Arkansas Wildlife Encounters: Best 7 Places to Spot Wild Animals

Arkansas Wildlife Encounters

Most Common Wildlife in Arkansas

Arkansas, like most southern states, is very rich and diverse in terms of wildlife. It is home to a wide range of wild animals with a variety of habitats including forests, rivers, wetlands, and grasslands. Among the most common wild animals in Arkansas are the white-tailed deer, wild turkey, eastern cottontail rabbit, gray squirrel, and raccoon.

White-Tailed Deer

White-Tailed Deer
Source: worlddeer.org

The white-tailed deer is a beloved animal in the state and one that is frequently hunted for both sport and food. These graceful creatures can be found throughout the state living in forests and open fields alike. They are herbivores who feed on leaves, twigs, and other vegetation and are known for their keen sense of smell and hearing. Easily startled, they can be tricky to get close to.

Wild Turkey

Wild Turkey

The wild turkey is another popular game animal in Arkansas. These large birds are native to North America and can be found throughout the state, and most of the country. They are often hunted during the spring and fall seasons and are known for their distinctive gobbling call. Wild turkeys are omnivores, feeding on a variety of foods including nuts, berries, and insects.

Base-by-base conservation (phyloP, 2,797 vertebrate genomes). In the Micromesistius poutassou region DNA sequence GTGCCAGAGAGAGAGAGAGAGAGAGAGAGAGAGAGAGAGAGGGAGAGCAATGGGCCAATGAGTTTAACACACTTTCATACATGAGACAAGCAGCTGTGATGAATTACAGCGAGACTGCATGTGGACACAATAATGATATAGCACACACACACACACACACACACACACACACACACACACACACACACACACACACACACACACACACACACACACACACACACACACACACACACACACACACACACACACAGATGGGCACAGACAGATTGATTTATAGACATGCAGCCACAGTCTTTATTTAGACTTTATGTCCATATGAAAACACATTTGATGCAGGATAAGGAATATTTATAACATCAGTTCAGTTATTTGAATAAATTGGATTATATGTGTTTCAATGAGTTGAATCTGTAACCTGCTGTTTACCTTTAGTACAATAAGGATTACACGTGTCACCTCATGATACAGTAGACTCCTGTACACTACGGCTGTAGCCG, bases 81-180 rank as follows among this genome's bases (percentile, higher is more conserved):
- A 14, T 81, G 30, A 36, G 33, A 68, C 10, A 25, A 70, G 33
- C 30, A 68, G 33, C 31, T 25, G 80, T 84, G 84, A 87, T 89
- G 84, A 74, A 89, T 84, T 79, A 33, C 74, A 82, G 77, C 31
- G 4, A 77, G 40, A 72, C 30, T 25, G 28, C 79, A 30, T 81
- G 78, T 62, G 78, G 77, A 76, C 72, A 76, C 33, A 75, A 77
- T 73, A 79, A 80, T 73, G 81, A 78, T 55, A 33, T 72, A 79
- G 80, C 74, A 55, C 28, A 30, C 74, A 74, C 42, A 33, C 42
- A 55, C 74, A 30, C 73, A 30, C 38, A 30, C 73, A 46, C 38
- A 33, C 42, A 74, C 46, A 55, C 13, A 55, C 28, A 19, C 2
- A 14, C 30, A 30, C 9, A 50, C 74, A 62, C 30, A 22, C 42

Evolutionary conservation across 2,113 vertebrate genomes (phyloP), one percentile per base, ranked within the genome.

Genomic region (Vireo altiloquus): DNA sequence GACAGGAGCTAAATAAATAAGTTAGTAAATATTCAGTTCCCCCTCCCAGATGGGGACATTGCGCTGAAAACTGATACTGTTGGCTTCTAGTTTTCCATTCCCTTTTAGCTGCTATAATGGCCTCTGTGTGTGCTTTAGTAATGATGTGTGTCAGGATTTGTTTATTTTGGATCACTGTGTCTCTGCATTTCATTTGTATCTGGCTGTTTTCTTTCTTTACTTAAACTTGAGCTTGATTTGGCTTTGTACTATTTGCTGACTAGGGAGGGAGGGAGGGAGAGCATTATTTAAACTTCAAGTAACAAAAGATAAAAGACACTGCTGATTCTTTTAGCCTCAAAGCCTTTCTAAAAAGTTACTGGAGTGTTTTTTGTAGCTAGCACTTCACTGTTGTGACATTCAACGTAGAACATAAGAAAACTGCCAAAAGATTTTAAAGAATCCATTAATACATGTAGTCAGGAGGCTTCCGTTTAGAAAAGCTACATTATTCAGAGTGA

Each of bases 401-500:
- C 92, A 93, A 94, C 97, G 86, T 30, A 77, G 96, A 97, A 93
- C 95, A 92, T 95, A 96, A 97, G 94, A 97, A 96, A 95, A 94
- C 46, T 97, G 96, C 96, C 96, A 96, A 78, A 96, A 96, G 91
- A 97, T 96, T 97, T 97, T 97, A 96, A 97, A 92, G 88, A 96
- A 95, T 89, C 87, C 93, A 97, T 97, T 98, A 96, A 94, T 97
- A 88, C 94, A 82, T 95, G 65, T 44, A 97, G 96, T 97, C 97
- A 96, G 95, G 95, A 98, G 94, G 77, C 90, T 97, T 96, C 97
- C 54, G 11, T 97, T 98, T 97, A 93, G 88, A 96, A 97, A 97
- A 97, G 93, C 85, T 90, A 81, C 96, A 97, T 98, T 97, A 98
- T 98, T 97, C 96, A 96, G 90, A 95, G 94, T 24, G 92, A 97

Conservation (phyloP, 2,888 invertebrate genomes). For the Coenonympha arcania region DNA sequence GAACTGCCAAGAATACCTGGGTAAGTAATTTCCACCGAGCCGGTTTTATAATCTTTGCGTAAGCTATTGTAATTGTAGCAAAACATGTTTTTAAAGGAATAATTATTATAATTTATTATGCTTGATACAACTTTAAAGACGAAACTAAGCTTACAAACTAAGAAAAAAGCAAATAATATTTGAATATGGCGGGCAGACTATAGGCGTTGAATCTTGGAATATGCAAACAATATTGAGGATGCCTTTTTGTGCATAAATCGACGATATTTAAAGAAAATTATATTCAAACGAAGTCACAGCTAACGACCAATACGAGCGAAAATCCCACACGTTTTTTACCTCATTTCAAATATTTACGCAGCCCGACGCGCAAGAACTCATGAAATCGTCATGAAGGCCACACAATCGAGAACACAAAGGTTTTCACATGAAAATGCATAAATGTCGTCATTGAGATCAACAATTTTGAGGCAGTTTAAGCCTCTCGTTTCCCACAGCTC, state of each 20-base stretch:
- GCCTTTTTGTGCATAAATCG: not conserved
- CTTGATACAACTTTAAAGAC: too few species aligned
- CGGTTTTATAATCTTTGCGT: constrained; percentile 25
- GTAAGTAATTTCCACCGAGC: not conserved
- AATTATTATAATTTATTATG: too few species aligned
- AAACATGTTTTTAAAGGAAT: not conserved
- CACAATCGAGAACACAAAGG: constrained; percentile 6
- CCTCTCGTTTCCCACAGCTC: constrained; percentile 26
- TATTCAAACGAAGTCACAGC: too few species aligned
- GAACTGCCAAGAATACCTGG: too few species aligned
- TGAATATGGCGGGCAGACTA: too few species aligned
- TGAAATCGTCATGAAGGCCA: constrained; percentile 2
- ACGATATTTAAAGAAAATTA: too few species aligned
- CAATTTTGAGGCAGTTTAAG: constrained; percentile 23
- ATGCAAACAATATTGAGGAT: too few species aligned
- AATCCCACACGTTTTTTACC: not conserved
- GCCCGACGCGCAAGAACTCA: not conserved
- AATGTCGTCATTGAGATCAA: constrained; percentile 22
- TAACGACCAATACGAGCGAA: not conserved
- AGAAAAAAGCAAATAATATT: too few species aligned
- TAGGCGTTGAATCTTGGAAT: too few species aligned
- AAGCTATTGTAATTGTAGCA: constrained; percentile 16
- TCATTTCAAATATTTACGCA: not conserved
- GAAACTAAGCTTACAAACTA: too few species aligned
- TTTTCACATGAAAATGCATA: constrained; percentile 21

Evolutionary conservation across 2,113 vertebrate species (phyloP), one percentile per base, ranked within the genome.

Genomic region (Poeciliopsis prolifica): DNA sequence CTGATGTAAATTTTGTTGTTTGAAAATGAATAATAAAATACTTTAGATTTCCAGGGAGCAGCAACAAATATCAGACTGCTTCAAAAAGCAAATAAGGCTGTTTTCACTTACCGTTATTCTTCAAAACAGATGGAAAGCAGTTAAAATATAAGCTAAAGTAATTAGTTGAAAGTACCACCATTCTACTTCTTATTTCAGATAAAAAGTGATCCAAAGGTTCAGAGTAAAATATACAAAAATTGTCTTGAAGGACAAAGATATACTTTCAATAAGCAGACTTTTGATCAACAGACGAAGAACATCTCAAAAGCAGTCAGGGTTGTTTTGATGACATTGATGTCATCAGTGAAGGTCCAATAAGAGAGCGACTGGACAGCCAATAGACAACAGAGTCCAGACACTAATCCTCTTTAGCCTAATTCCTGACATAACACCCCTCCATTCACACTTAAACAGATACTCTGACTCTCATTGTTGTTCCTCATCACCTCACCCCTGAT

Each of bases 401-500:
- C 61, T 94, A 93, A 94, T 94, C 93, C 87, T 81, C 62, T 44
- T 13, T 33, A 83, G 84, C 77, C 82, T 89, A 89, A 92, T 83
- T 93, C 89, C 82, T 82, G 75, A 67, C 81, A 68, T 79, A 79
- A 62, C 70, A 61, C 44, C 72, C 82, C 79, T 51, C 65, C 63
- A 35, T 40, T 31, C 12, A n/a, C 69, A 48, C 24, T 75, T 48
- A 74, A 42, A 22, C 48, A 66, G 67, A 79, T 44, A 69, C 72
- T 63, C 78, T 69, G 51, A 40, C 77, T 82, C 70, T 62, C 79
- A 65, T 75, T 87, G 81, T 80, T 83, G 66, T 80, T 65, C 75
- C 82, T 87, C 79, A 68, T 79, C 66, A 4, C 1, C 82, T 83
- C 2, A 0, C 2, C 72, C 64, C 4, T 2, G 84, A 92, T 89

Eastern Cottontail Rabbit

Eastern Cottontail Rabbit Arkansas
Source: willyswilderness.org

The eastern cottontail rabbit is a common sight in Arkansas and can be found in fields and forest edges throughout the state. These small mammals are herbivores, eating mostly grasses, clovers, and other vegetation. They are known for their ability to run and jump quickly and are often preyed upon by larger animals like foxes and coyotes. Quick and agile, they are not easily spotted at times.

Gray Squirrel

Gray Squirrel
Source: projectupland.com

The gray squirrel is another common resident of Arkansas and can be found in both urban and rural areas. These agile rodents are omnivores and they can eat a variety of foods including nuts, seeds, and insects. They are known for their bushy tails and their ability to climb trees and jump from branch to branch. Look up in the trees if you want to spot them.